Former President and Parliament Speaker Mohamed Nasheed has said that the time has come to grant the people the opportunity to vote for their preferred system of government and transition the Maldives into a federal system.
Nasheed made this statement during his speech at the Thila Uthuru Award Ceremony held in Haa Alif Dhidhdhoo on Sunday, May 21. Nasheed is currently working to register members for his new political party "The Democrats" and has begun announcing some of its policies. Preparations are underway to nominate a presidential candidate from the party to participate in the upcoming election scheduled for September 9.
"It is our responsibility to bring this matter to the public and give them the chance to decide through a referendum. This is our right," said Nasheed, who has always advocated for a parliamentary system of government.
Nasheed highlighted the need for significant constitutional amendments, stating that a considerable number of Maldivians shared the belief in transitioning to a federal system.
Nasheed said that even though a constitutional referendum was held in the Maldives 15 years ago to decide on whether the country should have a presidential or a parliamentary system, there should be revote on the matter. The citizens had decided on the establishment of a Presidential system of government in the last referendum held in 2007.
Nasheed highlighted the historical conflicts and separatist sentiments in the Maldives, and emphasized the need for careful consideration to avoid potential disastrous consequences.
"I would say that if we do not decide to change to a federal system today, a very tragic scenario may emerge during our lifetime. Human experience and the lives of other nations have shown that youth will come forward seeking success once a philosophy backed by economic prosperity is accepted," said Nasheed.
In a Federal System, each region operates under a separate government, with power shared between the national government and regional governments. The regional government has authority over the affairs of its respective region. Taking the example of Thiladhummathi atoll, the system advocated by Nasheed would involve the local council, parliament, and even the Supreme Court operating within the region.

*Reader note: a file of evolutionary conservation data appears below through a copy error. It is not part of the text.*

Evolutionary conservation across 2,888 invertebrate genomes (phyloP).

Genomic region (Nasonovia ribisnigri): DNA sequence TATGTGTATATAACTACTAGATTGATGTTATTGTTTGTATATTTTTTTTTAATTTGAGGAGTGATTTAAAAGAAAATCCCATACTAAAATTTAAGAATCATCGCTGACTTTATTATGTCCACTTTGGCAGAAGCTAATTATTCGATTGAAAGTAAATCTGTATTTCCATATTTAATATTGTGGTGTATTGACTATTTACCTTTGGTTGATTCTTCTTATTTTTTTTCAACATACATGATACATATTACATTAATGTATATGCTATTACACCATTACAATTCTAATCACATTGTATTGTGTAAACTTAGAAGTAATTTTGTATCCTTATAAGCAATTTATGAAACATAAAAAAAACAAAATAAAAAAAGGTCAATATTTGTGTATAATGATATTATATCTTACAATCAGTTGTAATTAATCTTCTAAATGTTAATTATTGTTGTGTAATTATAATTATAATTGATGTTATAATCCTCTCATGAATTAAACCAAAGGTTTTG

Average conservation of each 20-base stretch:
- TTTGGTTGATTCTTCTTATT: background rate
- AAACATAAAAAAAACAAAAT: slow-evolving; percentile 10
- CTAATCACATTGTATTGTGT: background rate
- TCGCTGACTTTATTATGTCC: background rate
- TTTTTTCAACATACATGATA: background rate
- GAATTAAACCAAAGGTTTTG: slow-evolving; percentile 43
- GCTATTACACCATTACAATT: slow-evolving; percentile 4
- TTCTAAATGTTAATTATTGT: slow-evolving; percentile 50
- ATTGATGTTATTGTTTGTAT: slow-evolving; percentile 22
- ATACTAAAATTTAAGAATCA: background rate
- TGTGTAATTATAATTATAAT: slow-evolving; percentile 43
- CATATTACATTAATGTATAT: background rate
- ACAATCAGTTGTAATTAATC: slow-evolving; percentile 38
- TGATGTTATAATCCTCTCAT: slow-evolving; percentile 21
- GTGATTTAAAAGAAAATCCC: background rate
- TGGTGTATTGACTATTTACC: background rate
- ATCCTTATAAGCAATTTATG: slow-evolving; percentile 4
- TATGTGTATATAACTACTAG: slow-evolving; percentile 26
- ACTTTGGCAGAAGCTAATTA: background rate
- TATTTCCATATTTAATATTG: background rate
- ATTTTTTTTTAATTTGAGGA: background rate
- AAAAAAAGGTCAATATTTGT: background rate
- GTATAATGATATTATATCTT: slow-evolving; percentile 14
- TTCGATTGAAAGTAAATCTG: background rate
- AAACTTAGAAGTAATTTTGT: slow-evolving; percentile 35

Nasheed said that decentralization was the most crucial aspect of democratic life in the Maldives, and the emergence of a federal Maldives would fully empower the people of the regions. According to Nasheed, the people of Thiladhummathi can effectively manage regional matters including governance, providing services to citizens, enhancing productivity, and foster business growth.
Nasheed acknowledged that decentralizing power had always been challenging for the government in Malé, even during his presidency. He emphasized that achieving the prosperity and development Maldivians truly deserve goes beyond mere infrastructure projects such as shoreline protection, multi-purpose halls, or road development.
“Power has to be given. Shackles that restrain people must be released. Opportunity to thrive and grow has to be provided,” Nasheed said.
According to Nasheed oppression and complacency are significant obstacles to development. Nasheed said that even though people believe that the development of the nation is linked with construction, this belief is like the reflection of light on glass or the sheen of plastic. He said people sometimes lose themselves in this mirage. Nasheed added that development should not exclude the people.
Nasheed said that during each term, two to four seats are added to the parliament when its composition is revised. He said that with the principle of allocating a seat for every 5,000 citizens and a number women advocate for seats reserved for them.
According to Nasheed, the composition of the parliament should not be limited to constituencies alone. He emphasized the need for extensive consideration of the future structure and composition of the parliament.
Nasheed also highlighted the importance of fulfilling the pledge to reform the Judicial Services Commission. He said that the number of judges in the Supreme Court must be set through constitutional means and that such measures are crucial for ensuring justice for the people.